A parade of mourners filed by the casket of evangelist Billy Graham on a soggy Monday in Charlotte, paying their respects to a local son who went on to become America’s most famous preacher and kicking off a week of events commemorating his remarkable life.
Visitors, dressed in everything from Carolina Panthers gear to suits and ties, waited patiently for their chance to view Graham’s closed casket in a tribute held on the grounds of the Billy Graham Library. The guests included former President George W. Bush and his wife, Laura.
Graham, who died last week at his home in Montreat at age 99, will continue to lie in repose in Charlotte on Tuesday, when former President Bill Clinton is expected to pay his respects. On Wednesday and Thursday, Graham’s body will lie in honor at the U.S. Capitol before returning home for Friday’s funeral service, which is expected to be attended by President Donald Trump.
Charles Connor III of Catawba County got up at 4 a.m. to be one of the first members of the public to file past the casket.
“It’s just history,” said Connor, 60, an insurance broker. “We’re lucky in this area to have lived in the time of Billy Graham.”
Connor and his wife went with their children to Graham’s 1996 crusade in Charlotte.
He said he had to return to the city Monday morning to pay his respects.
“I heard someone say that Billy Graham preached to more people than the (12 apostles) combined,” Connor said. “So what excuse would I have to not come here? None.”
Graham is lying in repose in the home where he lived as a boy. It was built in 1927 on the Graham family’s dairy farm on Park Road and moved to the library grounds in 2006. Shuttle buses will take people to the site from 8 a.m. to 10 p.m.
On Monday, Roy Graham, one of Billy’s grandsons, greeted well-wishers in the family homestead and heard stories about how his famous grandfather’s preaching had changed their lives.
Some of them, Graham said, can still remember “the date, the time and the place where my grandfather preached and they gave their life to Christ.”
He said he’d been told that 600 to 700 people had filed by the casket by mid-morning. The news media were also out in force at the library Monday, including a TV crew from Hong Kong.
People arriving at the library could hear constant hammering and drilling as workers in the nearby parking lot readied a massive tent for Friday’s funeral. About 2,300 people will attend the invitation-only service.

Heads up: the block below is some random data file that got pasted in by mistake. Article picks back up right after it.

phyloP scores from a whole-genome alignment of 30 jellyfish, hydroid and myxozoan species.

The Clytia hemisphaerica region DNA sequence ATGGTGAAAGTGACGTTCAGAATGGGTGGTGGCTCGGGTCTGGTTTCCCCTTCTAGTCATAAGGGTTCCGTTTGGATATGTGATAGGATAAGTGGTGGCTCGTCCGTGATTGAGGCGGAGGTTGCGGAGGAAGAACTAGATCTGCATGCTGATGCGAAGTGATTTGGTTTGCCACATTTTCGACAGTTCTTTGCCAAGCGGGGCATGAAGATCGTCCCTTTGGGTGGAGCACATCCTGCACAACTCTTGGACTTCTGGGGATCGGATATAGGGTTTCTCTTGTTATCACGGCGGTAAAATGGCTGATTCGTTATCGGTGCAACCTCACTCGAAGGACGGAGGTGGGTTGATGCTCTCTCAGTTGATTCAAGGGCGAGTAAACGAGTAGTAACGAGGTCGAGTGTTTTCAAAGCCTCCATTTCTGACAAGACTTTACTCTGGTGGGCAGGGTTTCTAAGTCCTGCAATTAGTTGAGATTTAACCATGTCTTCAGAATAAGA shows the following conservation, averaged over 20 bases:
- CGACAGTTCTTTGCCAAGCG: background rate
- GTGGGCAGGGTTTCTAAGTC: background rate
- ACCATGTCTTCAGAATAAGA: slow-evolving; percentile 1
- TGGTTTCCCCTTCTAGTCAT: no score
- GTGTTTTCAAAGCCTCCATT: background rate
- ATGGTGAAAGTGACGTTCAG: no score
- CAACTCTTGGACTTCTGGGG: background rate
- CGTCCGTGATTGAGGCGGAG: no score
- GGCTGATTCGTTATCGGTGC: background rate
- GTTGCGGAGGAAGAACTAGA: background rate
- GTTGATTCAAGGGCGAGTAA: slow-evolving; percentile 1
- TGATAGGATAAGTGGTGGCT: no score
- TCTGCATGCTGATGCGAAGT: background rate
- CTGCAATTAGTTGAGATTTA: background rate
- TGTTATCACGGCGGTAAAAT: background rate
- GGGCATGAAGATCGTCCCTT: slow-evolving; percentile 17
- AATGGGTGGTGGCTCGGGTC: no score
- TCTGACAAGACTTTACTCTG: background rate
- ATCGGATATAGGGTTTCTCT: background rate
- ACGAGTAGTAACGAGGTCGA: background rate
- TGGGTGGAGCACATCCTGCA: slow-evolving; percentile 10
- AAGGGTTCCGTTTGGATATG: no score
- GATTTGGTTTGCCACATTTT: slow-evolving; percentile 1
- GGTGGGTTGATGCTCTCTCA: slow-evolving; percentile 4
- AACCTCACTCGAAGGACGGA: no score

Former President Barack Obama is not planning to attend, The Associated Press reported. Obama tweeted last week after Graham’s death that the evangelist was “a humble servant who prayed for so many” and who gave hope to generations.
‘Staple in our lives’
Graham’s wooden casket, with a cross nailed on the front, is on a black bier in what was once the living room of his family’s home. A cross-shaped arrangement of lilies is on a stand next to the casket.
There was a respectful silence as people walked through.
One woman paused by the roped-off casket and held her right hand up the way people do in church when they pray.
The living room and other parts of the house look as they did in the 1930s, with old-fashioned furniture and lamps, which were lit on Monday.
In an adjacent room is the desk Graham’s mother used to keep track of the business side of the family’s dairy farm. There’s a typewriter and an old-fashioned adding machine.
The walls of the rooms are filled with framed photos of Graham’s family, past and present. In a small desk, behind glass, are yellowed newspaper clippings about Graham and his wife, Ruth, who died in 2007.
Aaron and Paris Greer, a brother and sister who grew up in Charlotte and now live in Minnesota, were at the library Monday to honor Graham.
“He’s a staple in our lives,” said Paris Greer. “He’s Billy Graham – there’s nobody like him.”
Added Aaron Greer, a truck driver: “He preached to all races, to all people.”
Nancy Young, a native of Guatemala who now lives in Virginia, said she came because Graham and his library spurred her spiritual growth.
During a visit to the Charlotte library in 2011, “the Holy Spirit touched me. My life was radically changed.”
Young came with her friend Angie Naish, an evangelist from West Virginia. When Naish paused at Graham’s casket, she said she felt “an overwhelming sense of peace but also a greater urgency to continue his legacy by going out to preach the Gospel.”
‘Strong man of God’
Driving in from Stanley in Gaston County were Charles and Alice Jessen. Both graduated from Graham’s alma mater, Wheaton College, a Christian school near Chicago.
Charles Jessen, a retired Presbyterian minister, even wore his Wheaton College ball cap Monday.
Graham spoke at Jessen’s graduation ceremony in 1962.
And in 1957, Jessen attended Graham’s famous crusades at New York’s Madison Square Garden and Yankee Stadium.
“He was vigorous,” Jessen said of Graham in his prime. “He had an impact on my life. I was a believer, but he challenged me (through his preaching) that my heart would do what God wanted me to do. He was a mentor in the distance.”
Alexander Dancy, 8, also also got to see Graham’s casket.
“I wanted to honor him,” said Alexander, a third-grader at Selwyn Elementary who wore a Carolina Panthers shirt. “He was a strong man of God. He deserved to go to heaven.”